Tax Bill Makes Few Changes to Employee Benefits
Congress passed the Tax Cut and Jobs Act on December 20, 2017, and it has been signed by the President. The tax changes predominantly affect the tax rates and deductions for businesses and individuals. There were few changes that affect employee benefits. Some of the changes are:
- Effective for calendar year 2019, the bill effectively removes the penalty applied to an individual who is not covered by health insurance as required by the Affordable Care Act (ACA).
- The bill eliminates the employer deduction for qualified transportation benefits (parking, bicycle, transit passes, etc.). However, parking and transit passes can still be pre-tax for employees.
- The bill includes the amount of qualified transportation benefits for bicycles in an employee's income.
- The deduction for employer-provided meals and beverages for employees on or near business premises is reduced to 50 percent.
- The employer deduction for entertainment expenses is eliminated.
- Beginning for 2018, the bill adds an employer tax credit for paid family and medical leave of 12.5 to 25 percent of the wages paid to qualified full-time and part-time employees (i.e., employees earning below a dollar threshold for the prior year, which is $72,000 for 2018).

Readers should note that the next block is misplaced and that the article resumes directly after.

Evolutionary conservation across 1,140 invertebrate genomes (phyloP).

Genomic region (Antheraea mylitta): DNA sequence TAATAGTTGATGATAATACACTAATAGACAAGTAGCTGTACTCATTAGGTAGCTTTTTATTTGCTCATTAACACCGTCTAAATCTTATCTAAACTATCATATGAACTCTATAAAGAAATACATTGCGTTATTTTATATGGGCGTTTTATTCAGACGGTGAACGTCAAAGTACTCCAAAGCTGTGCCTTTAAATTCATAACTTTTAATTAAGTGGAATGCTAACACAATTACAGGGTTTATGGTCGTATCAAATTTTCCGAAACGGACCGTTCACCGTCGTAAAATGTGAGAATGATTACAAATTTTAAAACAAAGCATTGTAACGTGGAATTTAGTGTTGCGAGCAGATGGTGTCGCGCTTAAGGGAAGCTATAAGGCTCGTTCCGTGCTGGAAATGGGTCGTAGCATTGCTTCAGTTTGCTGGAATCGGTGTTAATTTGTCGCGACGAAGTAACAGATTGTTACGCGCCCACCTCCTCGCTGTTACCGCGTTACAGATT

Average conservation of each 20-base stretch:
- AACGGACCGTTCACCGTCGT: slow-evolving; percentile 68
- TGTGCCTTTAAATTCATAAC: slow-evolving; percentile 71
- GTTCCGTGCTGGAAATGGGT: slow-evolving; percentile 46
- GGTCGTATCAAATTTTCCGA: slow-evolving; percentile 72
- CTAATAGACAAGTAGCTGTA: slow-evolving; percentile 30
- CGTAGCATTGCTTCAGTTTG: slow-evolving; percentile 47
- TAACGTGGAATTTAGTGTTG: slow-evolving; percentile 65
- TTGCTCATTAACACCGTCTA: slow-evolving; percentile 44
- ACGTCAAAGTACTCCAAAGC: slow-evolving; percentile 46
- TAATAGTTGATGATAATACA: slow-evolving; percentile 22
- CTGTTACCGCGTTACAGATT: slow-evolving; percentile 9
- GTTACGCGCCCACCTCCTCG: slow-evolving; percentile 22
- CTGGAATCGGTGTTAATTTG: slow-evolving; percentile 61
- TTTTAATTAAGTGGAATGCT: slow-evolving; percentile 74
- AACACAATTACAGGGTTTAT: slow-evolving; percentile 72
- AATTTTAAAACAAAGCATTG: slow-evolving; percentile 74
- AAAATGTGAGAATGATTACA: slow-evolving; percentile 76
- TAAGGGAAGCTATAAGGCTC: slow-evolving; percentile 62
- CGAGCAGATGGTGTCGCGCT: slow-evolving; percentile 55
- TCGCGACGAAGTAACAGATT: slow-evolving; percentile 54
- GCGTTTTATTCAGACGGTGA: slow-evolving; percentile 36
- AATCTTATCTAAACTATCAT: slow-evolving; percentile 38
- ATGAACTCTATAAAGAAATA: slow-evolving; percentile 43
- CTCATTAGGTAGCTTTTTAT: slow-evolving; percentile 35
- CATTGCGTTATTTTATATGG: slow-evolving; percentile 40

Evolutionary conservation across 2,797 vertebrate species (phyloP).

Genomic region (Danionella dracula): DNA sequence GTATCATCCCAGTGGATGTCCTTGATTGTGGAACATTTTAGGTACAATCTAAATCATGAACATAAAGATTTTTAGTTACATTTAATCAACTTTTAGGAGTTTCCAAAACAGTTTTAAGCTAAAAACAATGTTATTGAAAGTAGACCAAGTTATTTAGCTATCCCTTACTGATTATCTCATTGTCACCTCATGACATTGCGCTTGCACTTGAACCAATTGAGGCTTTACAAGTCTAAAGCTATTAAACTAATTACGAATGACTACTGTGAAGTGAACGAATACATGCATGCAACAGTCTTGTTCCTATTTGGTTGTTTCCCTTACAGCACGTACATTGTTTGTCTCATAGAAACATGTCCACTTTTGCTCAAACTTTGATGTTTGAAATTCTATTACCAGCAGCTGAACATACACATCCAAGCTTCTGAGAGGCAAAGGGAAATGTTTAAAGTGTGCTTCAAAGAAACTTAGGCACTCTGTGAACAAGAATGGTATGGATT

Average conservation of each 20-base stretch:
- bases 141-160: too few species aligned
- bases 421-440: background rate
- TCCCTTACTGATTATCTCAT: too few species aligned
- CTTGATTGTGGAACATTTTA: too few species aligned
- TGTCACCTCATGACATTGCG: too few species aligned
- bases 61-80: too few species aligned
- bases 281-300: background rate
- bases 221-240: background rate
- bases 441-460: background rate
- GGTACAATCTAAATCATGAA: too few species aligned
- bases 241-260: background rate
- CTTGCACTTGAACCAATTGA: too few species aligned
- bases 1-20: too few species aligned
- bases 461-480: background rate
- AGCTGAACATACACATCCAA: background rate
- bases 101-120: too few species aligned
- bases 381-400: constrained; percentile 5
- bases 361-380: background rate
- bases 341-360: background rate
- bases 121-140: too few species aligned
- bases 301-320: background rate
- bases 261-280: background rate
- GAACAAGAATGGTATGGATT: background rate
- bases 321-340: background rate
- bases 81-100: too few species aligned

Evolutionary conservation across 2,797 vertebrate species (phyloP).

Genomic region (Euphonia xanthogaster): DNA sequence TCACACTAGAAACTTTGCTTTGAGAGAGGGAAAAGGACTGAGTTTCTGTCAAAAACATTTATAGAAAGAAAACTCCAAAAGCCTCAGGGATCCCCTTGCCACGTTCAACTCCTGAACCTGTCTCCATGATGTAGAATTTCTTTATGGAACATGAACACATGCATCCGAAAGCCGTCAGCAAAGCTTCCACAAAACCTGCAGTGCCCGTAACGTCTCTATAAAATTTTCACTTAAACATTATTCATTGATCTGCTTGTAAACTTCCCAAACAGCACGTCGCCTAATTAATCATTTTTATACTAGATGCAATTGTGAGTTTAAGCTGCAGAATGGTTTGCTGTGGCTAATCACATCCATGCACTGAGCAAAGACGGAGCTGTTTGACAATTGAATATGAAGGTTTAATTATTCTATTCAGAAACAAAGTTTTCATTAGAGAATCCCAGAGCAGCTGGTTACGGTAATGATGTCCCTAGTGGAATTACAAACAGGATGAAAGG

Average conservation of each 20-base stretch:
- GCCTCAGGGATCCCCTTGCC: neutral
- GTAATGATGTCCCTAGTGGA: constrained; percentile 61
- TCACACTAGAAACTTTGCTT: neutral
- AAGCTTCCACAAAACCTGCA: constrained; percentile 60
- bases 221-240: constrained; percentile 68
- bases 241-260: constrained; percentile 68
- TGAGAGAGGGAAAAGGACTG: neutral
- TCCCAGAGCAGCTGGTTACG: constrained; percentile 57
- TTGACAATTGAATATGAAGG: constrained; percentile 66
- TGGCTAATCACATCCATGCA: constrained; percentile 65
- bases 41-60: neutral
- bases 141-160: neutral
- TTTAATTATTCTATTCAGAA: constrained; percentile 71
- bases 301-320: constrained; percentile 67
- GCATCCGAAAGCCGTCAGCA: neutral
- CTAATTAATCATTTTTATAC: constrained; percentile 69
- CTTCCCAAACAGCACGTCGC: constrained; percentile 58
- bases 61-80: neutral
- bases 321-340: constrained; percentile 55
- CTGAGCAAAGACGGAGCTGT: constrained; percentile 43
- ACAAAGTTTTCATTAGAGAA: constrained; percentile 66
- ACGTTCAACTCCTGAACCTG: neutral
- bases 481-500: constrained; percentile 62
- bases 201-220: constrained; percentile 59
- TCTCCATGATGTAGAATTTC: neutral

- The bill prevents the re-conversion of a Roth IRA to a regular IRA (but does not impact the conversion of a regular IRA to a Roth IRA).
- The bill creates a 21 percent excise tax on the compensation of the five highest-paid employees of a tax-exempt organization who have more than $1 million in compensation.
- For the years 2018 through 2025, the bill suspends both the tax exclusion and the tax deduction relating to moving expenses, except for members of the Armed Forces.
We will be reviewing the provisions of the tax bill and the final budget reconciliation bill (which has been put off until January) with respect to employee benefit changes, and cover them in more detail in a future alert.
Cheiron is an actuarial consulting firm that provides actuarial and consulting advice. However, we are neither attorneys nor accountants. Accordingly, we do not provide legal services or tax advice.